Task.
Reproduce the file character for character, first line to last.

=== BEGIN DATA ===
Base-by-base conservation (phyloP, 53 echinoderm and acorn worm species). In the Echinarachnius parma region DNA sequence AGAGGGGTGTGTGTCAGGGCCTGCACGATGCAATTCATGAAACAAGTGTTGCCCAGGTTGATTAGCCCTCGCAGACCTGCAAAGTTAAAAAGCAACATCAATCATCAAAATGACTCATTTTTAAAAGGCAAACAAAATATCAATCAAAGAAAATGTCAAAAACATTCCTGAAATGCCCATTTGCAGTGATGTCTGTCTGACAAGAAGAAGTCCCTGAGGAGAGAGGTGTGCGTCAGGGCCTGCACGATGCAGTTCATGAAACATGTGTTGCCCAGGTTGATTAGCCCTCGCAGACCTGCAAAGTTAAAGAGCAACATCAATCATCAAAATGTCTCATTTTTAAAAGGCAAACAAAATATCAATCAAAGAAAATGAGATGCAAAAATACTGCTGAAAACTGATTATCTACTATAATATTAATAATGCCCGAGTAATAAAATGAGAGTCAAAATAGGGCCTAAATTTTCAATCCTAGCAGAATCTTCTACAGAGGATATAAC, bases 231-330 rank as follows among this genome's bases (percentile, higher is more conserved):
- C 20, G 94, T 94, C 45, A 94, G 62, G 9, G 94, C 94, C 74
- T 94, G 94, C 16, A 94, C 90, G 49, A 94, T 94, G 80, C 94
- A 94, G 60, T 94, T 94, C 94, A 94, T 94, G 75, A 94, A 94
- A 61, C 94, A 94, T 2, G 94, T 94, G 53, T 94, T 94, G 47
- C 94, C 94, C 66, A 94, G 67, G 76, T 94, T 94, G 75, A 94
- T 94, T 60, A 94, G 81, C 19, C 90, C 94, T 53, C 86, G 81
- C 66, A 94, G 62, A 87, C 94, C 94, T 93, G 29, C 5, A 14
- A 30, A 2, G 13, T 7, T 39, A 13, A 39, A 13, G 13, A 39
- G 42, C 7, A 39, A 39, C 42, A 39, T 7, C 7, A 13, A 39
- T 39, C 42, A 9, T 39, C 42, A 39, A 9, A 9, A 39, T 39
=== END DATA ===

Base-by-base conservation (phyloP, 53 echinoderm and acorn worm species). In the Echinarachnius parma region DNA sequence AGAGGGGTGTGTGTCAGGGCCTGCACGATGCAATTCATGAAACAAGTGTTGCCCAGGTTGATTAGCCCTCGCAGACCTGCAAAGTTAAAAAGCAACATCAATCATCAAAATGACTCATTTTTAAAAGGCAAACAAAATATCAATCAAAGAAAATGTCAAAAACATTCCTGAAATGCCCATTTGCAGTGATGTCTGTCTGACAAGAAGAAGTCCCTGAGGAGAGAGGTGTGCGTCAGGGCCTGCACGATGCAGTTCATGAAACATGTGTTGCCCAGGTTGATTAGCCCTCGCAGACCTGCAAAGTTAAAGAGCAACATCAATCATCAAAATGTCTCATTTTTAAAAGGCAAACAAAATATCAATCAAAGAAAATGAGATGCAAAAATACTGCTGAAAACTGATTATCTACTATAATATTAATAATGCCCGAGTAATAAAATGAGAGTCAAAATAGGGCCTAAATTTTCAATCCTAGCAGAATCTTCTACAGAGGATATAAC, bases 231-330 rank as follows among this genome's bases (percentile, higher is more conserved):
- C 20, G 94, T 94, C 45, A 94, G 62, G 9, G 94, C 94, C 74
- T 94, G 94, C 16, A 94, C 90, G 49, A 94, T 94, G 80, C 94
- A 94, G 60, T 94, T 94, C 94, A 94, T 94, G 75, A 94, A 94
- A 61, C 94, A 94, T 2, G 94, T 94, G 53, T 94, T 94, G 47
- C 94, C 94, C 66, A 94, G 67, G 76, T 94, T 94, G 75, A 94
- T 94, T 60, A 94, G 81, C 19, C 90, C 94, T 53, C 86, G 81
- C 66, A 94, G 62, A 87, C 94, C 94, T 93, G 29, C 5, A 14
- A 30, A 2, G 13, T 7, T 39, A 13, A 39, A 13, G 13, A 39
- G 42, C 7, A 39, A 39, C 42, A 39, T 7, C 7, A 13, A 39
- T 39, C 42, A 9, T 39, C 42, A 39, A 9, A 9, A 39, T 39